There is extensive and ongoing debate in the sector about what constitutes fundraising good practice, but there are certain ‘low-hanging fruit’ that can easily be achieved by even small fundraising operations. Adopting a vulnerable person’s policy should be the first step, and it is notable that media stories tend to focus on vulnerable people. It is not enough for fundraisers to act sensitively and with common sense towards those who are vulnerable: proper standards of behaviour by the school’s fundraisers should be set out in an up to date policy, which may be produced in response to media or Charity Commission interest. The governors should be able to demonstrate how they ensure compliance with the policy.

Similarly, it is advisable to have a policy which limits the frequency of contact with alumni or other donors or potential donors, and records to enable the school to demonstrate compliance with this policy. Some schools are members of fundraising organisations which self-regulate and when deciding whether or not to join such an organisation one of the advantages to consider is the ability to point to your membership and your compliance with their rules when facing critical press or regulator attention which could otherwise damage the school’s reputation.


There was substantial coverage of the recent Court of Appeal ruling in Ilott v Mitson, where a mother’s Will leaving the majority of her estate to three charities was partly overruled in favour of an estranged adult daughter. The case revolved around what reasonable provision was in the particular circumstances of the deceased, rather than the actions of the charities. However, as part of their assessment the judges gave weight to the fact that the charities could prove no previous relationship with the deceased and that, like the estranged daughter, the charities had no expectation of a legacy. There is a suggestion that, had the charities been able to prove a link with the deceased or an expectation of a legacy, the assessment of what was reasonable might have been different.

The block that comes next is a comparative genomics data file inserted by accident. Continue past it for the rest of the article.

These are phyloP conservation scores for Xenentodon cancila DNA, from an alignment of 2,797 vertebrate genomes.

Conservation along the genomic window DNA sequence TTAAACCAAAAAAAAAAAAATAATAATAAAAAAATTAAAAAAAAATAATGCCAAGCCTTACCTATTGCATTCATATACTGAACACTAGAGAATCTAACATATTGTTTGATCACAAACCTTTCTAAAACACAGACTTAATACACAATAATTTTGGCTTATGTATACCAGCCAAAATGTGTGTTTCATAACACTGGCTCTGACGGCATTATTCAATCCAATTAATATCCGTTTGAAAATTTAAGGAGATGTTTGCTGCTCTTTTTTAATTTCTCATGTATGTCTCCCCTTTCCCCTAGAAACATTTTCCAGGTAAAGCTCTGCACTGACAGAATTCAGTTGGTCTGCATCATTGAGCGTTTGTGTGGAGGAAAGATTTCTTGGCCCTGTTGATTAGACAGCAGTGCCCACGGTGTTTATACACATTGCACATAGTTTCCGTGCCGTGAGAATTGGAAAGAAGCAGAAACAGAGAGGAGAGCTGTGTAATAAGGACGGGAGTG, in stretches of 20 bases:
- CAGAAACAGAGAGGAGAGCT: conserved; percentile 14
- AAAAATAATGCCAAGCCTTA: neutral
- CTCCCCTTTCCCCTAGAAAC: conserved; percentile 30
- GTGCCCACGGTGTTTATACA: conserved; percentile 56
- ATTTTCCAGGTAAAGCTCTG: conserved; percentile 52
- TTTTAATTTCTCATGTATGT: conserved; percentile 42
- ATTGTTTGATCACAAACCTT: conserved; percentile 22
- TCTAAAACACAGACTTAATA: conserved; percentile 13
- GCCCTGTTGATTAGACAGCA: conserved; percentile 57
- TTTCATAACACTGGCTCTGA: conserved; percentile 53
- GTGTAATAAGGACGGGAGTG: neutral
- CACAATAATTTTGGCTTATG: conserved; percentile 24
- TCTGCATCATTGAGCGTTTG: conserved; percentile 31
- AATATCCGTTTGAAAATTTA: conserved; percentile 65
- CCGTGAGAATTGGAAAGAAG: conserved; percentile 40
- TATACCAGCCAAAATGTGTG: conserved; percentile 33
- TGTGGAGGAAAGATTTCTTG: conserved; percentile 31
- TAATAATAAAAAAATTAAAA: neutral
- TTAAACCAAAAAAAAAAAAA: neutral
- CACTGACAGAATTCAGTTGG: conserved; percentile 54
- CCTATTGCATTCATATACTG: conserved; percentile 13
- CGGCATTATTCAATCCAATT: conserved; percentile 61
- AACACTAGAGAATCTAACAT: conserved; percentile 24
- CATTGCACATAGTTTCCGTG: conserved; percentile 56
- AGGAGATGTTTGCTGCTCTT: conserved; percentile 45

It follows that schools wishing to maximise legacy income should aim to keep full records of their historic donors, volunteers and newsletter recipients. They should also aim to identify every supporter’s link to the school, which is clear in the case of alumni but more difficult for others, such as parents or widows/ers of alumni. Data use statements used by the school may have to be expanded to permit storage of individuals’ data for long periods in case they leave a legacy to the school which is disputed after their death. Current data protection legislation only applies to data about living people and so terms of use which permit lifetime storage of an individual’s data is sufficient, but the legislation may be widened in the future to cover certain data about dead individuals and so it is advisable to provide for data storage after death for the purpose of defending any legacy disputes.

If schools provide wording or advice to supporters wishing to leave a legacy, they should take into account the lessons from this case. In particular, they should encourage those supporters to explain in writing what their link is with the school and why they wish to support it. They should also encourage supporters to explain to any close relatives who may be disappointed by the Will why the supporter wishes to favour the school, and to make a note that they have done so.

20 Oct 2015